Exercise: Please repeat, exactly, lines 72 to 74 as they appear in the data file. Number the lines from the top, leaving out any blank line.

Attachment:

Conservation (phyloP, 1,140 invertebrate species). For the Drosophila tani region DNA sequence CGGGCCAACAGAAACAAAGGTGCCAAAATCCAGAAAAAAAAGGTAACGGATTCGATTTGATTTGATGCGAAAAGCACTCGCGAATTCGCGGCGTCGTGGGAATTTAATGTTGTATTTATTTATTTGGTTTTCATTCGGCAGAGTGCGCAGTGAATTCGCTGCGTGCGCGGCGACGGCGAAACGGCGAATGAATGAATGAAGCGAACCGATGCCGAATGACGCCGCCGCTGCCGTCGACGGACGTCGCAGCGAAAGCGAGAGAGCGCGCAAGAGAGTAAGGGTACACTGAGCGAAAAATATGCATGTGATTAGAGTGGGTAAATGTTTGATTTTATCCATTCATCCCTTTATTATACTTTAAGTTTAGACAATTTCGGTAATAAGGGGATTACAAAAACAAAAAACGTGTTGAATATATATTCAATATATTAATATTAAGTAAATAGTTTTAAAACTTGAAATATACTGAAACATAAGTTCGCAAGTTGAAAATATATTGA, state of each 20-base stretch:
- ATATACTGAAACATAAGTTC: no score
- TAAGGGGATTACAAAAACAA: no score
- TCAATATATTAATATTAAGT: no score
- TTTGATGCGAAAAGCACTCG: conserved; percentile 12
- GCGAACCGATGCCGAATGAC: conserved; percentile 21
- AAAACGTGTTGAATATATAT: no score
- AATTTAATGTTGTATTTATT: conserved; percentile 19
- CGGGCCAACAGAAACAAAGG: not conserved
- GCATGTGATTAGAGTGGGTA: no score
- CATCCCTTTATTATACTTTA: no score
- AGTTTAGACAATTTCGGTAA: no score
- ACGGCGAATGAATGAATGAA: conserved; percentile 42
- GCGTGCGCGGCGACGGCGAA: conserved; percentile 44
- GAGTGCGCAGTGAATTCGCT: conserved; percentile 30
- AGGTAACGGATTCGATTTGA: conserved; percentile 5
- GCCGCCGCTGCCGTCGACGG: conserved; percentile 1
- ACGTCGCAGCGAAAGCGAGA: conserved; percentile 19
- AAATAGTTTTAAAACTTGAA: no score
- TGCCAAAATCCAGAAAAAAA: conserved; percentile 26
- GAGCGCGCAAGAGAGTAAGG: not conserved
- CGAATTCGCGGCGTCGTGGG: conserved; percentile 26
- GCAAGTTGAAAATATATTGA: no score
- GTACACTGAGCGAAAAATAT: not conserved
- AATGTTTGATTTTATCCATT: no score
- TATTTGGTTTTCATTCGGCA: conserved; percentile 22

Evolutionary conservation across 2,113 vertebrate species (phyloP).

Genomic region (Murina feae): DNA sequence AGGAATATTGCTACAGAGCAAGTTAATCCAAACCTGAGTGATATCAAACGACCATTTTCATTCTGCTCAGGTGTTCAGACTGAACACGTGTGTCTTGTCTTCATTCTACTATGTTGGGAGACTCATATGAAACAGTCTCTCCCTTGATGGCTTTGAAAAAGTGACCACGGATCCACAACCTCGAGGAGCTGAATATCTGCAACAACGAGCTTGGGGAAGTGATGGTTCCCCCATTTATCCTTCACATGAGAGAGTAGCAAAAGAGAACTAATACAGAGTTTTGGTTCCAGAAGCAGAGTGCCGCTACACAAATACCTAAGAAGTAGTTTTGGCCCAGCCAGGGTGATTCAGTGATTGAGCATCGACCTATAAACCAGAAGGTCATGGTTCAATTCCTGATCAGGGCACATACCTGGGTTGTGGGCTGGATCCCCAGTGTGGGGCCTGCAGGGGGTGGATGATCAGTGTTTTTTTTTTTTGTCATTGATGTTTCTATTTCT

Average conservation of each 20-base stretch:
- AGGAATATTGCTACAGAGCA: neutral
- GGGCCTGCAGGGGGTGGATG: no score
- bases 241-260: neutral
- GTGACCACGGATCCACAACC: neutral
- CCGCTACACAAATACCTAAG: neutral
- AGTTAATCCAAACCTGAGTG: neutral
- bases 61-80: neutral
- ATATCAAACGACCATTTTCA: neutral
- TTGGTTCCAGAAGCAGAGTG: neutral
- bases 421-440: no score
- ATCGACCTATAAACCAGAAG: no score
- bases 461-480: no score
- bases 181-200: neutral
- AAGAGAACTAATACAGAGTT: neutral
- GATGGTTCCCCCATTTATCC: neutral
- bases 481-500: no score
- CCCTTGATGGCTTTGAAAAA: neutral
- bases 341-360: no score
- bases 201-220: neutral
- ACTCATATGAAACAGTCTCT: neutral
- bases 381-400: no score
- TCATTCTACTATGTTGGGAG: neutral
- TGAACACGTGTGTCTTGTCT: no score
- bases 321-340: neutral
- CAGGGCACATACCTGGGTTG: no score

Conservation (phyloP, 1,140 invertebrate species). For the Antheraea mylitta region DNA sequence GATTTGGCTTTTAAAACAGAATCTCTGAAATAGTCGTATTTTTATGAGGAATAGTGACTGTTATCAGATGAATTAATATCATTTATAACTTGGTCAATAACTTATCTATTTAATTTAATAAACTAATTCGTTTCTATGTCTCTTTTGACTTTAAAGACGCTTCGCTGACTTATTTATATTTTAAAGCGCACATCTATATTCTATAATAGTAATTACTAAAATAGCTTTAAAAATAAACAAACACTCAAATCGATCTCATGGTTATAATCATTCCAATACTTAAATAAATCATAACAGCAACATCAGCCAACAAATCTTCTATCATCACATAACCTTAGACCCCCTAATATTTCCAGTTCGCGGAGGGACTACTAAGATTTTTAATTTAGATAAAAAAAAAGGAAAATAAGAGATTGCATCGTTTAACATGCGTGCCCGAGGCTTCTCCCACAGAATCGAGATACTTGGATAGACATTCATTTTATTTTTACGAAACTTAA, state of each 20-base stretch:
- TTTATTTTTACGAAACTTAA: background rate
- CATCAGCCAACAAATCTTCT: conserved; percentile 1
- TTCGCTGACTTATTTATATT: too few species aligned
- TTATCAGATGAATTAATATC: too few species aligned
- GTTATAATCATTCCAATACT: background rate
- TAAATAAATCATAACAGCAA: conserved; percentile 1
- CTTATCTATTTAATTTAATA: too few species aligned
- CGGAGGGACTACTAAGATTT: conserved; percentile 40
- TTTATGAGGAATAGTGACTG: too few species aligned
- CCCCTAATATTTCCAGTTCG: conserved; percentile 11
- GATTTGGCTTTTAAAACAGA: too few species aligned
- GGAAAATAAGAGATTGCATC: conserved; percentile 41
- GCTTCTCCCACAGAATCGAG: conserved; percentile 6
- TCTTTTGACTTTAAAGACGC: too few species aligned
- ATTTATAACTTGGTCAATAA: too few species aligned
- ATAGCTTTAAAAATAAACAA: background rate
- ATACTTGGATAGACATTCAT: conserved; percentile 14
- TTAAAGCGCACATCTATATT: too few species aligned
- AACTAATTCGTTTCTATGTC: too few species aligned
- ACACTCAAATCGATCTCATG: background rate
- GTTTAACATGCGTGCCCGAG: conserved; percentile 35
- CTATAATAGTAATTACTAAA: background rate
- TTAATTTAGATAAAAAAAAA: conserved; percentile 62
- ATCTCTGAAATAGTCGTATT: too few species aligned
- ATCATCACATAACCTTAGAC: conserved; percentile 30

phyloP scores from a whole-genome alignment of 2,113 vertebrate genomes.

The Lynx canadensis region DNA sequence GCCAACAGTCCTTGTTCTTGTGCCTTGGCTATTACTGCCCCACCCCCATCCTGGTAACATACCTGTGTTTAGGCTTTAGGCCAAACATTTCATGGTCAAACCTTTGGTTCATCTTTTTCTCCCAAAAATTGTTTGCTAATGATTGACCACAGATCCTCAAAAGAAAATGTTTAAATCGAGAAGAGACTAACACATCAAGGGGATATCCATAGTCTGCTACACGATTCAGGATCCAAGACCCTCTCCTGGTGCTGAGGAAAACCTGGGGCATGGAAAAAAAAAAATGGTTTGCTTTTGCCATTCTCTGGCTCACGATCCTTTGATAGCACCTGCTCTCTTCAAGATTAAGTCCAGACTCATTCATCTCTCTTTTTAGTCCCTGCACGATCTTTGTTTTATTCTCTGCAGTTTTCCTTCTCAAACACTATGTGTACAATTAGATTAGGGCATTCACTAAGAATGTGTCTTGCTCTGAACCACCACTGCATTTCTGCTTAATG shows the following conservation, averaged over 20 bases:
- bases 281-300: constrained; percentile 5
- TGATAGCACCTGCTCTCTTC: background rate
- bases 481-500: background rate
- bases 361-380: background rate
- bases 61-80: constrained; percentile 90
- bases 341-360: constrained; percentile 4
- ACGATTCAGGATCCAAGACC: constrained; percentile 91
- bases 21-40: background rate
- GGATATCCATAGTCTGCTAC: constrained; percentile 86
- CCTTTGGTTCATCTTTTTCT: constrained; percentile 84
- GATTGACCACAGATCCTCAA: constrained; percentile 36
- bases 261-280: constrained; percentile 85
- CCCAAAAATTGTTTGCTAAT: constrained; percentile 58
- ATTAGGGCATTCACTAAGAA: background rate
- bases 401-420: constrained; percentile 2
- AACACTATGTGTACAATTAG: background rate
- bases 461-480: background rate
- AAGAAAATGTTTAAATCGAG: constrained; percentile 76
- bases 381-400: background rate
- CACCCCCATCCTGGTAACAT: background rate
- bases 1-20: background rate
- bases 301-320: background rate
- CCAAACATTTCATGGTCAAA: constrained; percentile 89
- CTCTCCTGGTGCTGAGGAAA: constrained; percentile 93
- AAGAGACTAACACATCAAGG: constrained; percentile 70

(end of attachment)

- ATACTTGGATAGACATTCAT: conserved; percentile 14
- TTAAAGCGCACATCTATATT: too few species aligned
- AACTAATTCGTTTCTATGTC: too few species aligned